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Dynamics and preconditioning in a single-droplet vapor explosion
KTH, School of Engineering Sciences (SCI), Physics, Nuclear Power Safety.
KTH, School of Engineering Sciences (SCI), Physics, Nuclear Power Safety.
KTH, School of Engineering Sciences (SCI), Physics, Nuclear Power Safety.
2009 (English)In: Nuclear Technology, ISSN 0029-5450, E-ISSN 1943-7471, Vol. 167, no 1, 223-234 p.Article in journal (Refereed) Published
Abstract [en]

The present study aims to develop a mechanistic understanding of the thermal-hydraulic processes in a vapor explosion, which may occur in nuclear power plants during a hypothetical severe accident, involving interactions of high-temperature corium melt and volatile coolant. Dynamics of the hot liquid (melt) droplet and the volatile liquid (coolant) were investigated in the Micro-Interactions in Steam Explosion Experiments (MISTEE) facility by performing well-controlled, externally triggered, single-droplet experiments, using a high-speed visualization system with synchronized digital cinematography and continuous X-ray radiography, called Simultaneous High-speed Acquisition of X-ray Radiography and Photography (SHARP). After an elaborate image processing, the SHARP images depict the evolution of both melt material (dispersal) and coolant (bubble dynamics) and their microscale interactions. The analysis of the data shows a deficiency in using the bubble dynamics alone to provide a consistent explanation of the energetic behavior. In contrast, the SHARP data reveal a correlation between the droplet's dynamics in the bubble's first cycle and the energetics of the subsequent explosive evaporation in the bubble's second cycle. The finding provides a basis to suggest that a so-called melt-droplet preconditioning, i.e., deformation/prefragmentation of a hot melt droplet immediately following the pressure trigger, is instrumental to the subsequent coolant entrainment, evaporation, and energetics of the resulting vapor explosion.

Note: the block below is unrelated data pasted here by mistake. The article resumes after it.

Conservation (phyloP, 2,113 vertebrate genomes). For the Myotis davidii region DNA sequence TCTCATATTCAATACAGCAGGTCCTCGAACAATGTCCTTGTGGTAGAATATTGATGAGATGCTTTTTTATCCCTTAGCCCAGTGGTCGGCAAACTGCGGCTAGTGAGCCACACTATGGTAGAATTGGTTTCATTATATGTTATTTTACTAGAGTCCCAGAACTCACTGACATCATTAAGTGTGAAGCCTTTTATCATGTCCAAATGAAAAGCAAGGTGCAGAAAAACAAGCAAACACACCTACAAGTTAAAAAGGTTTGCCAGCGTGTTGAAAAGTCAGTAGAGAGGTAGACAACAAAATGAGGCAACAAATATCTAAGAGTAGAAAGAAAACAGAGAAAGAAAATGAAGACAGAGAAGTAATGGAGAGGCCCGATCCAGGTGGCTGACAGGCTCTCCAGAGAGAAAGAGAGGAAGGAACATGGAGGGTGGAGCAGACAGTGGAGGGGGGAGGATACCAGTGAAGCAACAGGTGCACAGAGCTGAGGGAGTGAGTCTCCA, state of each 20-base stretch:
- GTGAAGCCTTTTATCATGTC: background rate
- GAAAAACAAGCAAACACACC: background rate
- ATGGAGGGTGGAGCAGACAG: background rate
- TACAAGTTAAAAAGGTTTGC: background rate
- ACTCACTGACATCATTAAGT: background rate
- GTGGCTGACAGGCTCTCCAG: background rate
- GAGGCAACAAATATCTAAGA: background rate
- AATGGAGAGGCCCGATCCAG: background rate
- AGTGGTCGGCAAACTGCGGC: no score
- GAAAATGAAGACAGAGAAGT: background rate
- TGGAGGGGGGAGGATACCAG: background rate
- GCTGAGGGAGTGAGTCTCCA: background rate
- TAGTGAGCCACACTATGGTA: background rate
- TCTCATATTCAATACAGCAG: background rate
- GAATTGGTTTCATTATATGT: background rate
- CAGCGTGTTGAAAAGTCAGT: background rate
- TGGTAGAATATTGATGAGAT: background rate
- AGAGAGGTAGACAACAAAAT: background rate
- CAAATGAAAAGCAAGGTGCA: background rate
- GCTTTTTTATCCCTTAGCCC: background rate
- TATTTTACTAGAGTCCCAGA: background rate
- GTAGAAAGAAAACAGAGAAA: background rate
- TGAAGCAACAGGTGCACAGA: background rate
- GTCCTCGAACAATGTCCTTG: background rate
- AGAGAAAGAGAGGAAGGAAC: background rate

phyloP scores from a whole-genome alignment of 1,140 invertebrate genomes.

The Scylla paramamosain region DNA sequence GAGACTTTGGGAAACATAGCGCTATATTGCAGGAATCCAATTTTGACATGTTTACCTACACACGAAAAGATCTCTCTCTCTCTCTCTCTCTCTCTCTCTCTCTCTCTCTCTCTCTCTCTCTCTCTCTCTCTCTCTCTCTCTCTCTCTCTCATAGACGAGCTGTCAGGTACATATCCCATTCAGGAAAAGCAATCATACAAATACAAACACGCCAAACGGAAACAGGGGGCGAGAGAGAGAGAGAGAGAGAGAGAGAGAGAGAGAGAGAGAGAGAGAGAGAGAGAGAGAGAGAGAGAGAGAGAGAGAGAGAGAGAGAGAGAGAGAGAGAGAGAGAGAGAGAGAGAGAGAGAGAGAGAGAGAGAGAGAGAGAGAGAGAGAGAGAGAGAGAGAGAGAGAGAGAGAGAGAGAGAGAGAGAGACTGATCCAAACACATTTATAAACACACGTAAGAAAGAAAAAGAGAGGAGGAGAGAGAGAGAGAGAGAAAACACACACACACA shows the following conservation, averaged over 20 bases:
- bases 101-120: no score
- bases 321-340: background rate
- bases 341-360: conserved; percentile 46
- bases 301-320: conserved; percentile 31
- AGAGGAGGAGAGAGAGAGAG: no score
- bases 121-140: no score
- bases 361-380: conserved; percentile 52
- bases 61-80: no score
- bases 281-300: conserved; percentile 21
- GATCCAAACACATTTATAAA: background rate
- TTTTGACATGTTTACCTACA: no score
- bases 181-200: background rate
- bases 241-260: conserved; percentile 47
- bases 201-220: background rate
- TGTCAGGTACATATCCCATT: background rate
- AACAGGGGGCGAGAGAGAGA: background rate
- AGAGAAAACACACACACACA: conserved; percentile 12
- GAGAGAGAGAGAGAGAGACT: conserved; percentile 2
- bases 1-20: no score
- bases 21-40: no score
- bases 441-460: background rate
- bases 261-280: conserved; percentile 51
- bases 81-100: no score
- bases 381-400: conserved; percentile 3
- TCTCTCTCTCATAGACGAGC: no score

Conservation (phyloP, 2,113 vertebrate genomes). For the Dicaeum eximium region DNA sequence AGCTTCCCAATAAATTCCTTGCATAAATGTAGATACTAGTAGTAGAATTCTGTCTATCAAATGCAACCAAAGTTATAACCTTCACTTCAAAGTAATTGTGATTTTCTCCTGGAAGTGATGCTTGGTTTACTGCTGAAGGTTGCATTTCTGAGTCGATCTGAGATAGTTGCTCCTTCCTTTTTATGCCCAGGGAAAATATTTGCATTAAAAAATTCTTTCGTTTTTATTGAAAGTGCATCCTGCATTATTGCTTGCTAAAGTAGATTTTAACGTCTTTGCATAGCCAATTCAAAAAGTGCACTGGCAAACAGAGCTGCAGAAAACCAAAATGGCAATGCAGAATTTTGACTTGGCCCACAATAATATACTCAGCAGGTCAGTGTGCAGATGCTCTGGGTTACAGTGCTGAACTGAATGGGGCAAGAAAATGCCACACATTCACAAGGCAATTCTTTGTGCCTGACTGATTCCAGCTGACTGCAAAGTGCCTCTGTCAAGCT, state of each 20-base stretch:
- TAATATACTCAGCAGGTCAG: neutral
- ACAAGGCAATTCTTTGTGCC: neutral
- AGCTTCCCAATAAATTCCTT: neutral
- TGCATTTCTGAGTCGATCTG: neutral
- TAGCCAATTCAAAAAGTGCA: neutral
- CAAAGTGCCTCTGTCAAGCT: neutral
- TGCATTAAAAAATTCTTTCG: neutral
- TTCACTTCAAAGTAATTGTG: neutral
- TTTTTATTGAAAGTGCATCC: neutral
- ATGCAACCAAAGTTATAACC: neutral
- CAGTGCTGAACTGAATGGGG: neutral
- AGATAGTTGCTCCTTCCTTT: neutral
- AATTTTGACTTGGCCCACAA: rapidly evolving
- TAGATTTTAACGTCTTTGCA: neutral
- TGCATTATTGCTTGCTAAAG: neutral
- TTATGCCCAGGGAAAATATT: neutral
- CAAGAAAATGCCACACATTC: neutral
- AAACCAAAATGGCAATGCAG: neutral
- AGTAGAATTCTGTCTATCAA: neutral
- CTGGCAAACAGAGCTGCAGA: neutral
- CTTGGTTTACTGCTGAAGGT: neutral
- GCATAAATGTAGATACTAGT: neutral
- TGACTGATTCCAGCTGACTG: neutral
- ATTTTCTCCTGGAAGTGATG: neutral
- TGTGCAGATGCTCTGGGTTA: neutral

Place, publisher, year, edition, pages
2009. Vol. 167, no 1, 223-234 p.
Keyword [en]
X-ray radiography, vapor explosion, preconditioning
National Category
Subatomic Physics
Identifiers
URN: urn:nbn:se:kth:diva-28207ISI: 000267406300020Scopus ID: 2-s2.0-68649118880OAI: oai:DiVA.org:kth-28207DiVA: diva2:385205
Conference
12th International Meeting on Nuclear Reactor Thermal Hydraulics Pittsburgh, PA, OCT 04, 2007
Note
QC 20110111(12th International Meeting on Nuclear Reactor Thermal Hydraulics Pittsburgh, PA, OCT 04, 2007)Available from: 2011-01-11 Created: 2011-01-11 Last updated: 2017-12-11Bibliographically approved
In thesis
1. An Experimental Study on the Dynamics of a Single Droplet Vapor Explosion
Open this publication in new window or tab >>An Experimental Study on the Dynamics of a Single Droplet Vapor Explosion
2010 (English)Doctoral thesis, comprehensive summary (Other academic)
Abstract [en]

The present study aims to develop a mechanistic understanding of the thermal-hydraulic processes in a vapor explosion, which may occur in nuclear power plants during a hypothetical severe accident involving interactions of high-temperature corium melt and volatile coolant. Over the past several decades, a large body of literature has been accumulated on vapor explosion phenomenology and methods for assessment of the related risk. Vapor explosion is driven by a rapid fragmentation of high temperaturemelt droplets, leading to a substantial increase of heattransfer areas and subsequent explosive evaporation of the volatile coolant. Constrained by the liquid-phase coolant, the rapid vapor production in the interaction zone causes pressurization and dynamic loading on surrounding structures. While such a general understanding has been established, the triggering mechanism and subsequent dynamic fine fragmentation have yet not been clearly understood. A few mechanistic fragmentation models have been proposed, however, computational efforts to simulate the phenomena generated a large scatter of results.